No space for Opposition in Modi's new India
No government in power has ever tried to prevent their political opponents from staging protests against the ruling party. That is precisely how democracy functions. We’re indeed living in dark times
I have spent a little over four decades in journalism, all of them covering national politics in the capital city of Delhi. I have been a witness to the best of times and the worst of times in Indian politics during these years between 1981 and 2022.
During these four decades, Prime Ministers from Indira Gandhi to Manmohan Singh ruled the country and went away. Naturally, these years saw their fair share of historic protests and rallies that transformed national politics for the good or the bad of the country.
I remember watching Indira Gandhi’s farmers’ rally when over two million people converged in and around Delhi’s Boat Club. Mahendra Tikait led a farmers’ protest which was attended by lakhs of farmers. There was a massive rally organised by opposition parties against the Rajiv Gandhi government in the late 1980s. A VHP rally attracted lakhs of people in support of Ram temple at Ayodhya in the early 1990s.
No government in power ever tried to prevent their political opponents from staging protests against the ruling party. That is precisely how democracy functions.
But nowadays, a new definition of democracy is being scripted by the BJP-led Central government. How else could Delhi Police personnel enter the Congress Party headquarters at 12, Akbar Road and manhandle Congress leaders and workers holding legitimate protests against the Enforcement Directorate’s move to question their former president Rahul Gandhi this week?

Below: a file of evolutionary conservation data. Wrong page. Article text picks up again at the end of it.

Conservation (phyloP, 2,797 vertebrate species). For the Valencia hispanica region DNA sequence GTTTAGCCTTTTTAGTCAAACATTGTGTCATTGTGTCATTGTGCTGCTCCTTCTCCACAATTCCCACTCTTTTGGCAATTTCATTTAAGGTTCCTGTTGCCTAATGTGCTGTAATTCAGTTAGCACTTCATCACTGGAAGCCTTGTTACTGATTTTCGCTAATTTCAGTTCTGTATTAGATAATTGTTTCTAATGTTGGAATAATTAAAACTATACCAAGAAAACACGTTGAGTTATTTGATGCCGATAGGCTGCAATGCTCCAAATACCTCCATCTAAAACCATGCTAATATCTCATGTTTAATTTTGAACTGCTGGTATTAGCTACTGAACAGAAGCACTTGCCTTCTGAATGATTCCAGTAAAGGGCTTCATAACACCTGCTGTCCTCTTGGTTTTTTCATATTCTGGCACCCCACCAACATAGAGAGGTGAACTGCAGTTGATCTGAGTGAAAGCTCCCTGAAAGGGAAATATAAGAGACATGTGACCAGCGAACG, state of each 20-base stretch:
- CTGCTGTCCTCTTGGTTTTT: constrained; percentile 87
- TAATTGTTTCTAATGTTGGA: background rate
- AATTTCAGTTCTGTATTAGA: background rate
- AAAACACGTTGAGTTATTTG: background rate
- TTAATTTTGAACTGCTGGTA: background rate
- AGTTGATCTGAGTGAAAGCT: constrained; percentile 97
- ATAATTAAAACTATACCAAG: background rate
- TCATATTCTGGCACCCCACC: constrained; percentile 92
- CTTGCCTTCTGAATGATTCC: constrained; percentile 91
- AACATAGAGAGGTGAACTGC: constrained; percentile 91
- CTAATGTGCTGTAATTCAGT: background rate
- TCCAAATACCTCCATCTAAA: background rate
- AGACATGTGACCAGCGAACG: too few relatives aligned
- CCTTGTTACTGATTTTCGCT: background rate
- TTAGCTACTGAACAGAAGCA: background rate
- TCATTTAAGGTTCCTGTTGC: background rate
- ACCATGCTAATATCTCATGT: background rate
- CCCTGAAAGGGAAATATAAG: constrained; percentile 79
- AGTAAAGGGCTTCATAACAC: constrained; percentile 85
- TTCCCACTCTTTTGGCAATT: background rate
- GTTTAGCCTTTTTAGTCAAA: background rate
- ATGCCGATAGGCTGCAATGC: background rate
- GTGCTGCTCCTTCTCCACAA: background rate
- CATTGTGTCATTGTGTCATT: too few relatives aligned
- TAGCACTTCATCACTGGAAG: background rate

Can you imagine two sitting Chief Ministers, Ashok Gehlot (Rajasthan) and Bhupesh Baghel (Chhattisgarh) along with the leader of the opposition in Rajya Sabha Mallikarjun Kharge being detained repeatedly for three days for protesting against the government! Or senior Congress leader and former Union Minister P Chidambaram being jostled around by the police. Or, for that matter, Indian Youth Congress president Srinivas BV being manhandled and brutally kicked by policemen.
Such things certainly do not happen in a genuinely functioning democracy. But the BJP-led government at the Centre is writing new rules of democracy wherein opponents cannot oppose the government even by peaceful means.
I was not in Delhi when the Emergency was imposed in 1975. But I cannot recall any of my seniors telling me about the police entering any political office to arrest any leader even then. These are much darker days than the Emergency, perhaps. No one can hold a demonstration nowadays in the national Capital. Even the farmers were not allowed to enter Delhi for over a year! One can cite many more such examples.
Frankly, we are living in strange times wherein strange rules of democratic functioning are being written. If you protest, you may be kicked brutally like Srinivas, or pulled and pushed around like Chidambaram, and detained in a police station even if you are a chief minister like Ashok Gehlot.
But if you are an ordinary citizen and dare to take to the streets, you will be arrested, and your house may be razed to the ground by a bulldozer.
Will you still like to call it a genuine democracy?
Published: 16 Jun 2022, 9:03 AM